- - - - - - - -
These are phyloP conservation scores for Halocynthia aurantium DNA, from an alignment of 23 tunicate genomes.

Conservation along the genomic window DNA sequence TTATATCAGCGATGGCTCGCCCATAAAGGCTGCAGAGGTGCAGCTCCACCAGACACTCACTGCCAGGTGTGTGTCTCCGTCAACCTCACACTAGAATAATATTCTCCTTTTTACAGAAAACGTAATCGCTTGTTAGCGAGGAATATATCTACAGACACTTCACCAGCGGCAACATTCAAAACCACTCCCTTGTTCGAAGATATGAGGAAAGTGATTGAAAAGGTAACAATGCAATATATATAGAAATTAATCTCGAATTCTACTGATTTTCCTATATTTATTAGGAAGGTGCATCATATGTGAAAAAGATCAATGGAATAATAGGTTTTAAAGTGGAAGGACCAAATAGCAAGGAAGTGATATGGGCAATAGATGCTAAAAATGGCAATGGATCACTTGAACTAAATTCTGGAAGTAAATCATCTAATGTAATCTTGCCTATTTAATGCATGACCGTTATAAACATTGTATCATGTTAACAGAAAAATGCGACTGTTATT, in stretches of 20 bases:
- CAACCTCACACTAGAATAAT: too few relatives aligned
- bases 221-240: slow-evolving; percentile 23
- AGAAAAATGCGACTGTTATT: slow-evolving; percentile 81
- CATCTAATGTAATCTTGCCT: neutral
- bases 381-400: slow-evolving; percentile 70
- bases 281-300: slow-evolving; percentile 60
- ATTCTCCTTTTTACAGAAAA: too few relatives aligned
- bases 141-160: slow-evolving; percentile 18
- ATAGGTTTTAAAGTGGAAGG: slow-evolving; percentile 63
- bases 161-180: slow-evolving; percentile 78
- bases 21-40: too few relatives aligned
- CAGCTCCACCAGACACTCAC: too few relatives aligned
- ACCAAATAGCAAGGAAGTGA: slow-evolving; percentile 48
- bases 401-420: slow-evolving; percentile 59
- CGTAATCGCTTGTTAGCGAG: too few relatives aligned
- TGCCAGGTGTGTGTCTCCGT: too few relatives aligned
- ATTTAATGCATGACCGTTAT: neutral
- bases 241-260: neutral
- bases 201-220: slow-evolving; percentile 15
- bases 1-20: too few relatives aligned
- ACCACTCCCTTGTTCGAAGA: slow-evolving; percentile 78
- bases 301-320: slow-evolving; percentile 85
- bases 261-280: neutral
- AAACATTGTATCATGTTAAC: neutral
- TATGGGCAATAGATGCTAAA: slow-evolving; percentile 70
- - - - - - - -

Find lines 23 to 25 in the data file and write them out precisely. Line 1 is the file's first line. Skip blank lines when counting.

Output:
- ACCACTCCCTTGTTCGAAGA: slow-evolving; percentile 78
- bases 301-320: slow-evolving; percentile 85
- bases 261-280: neutral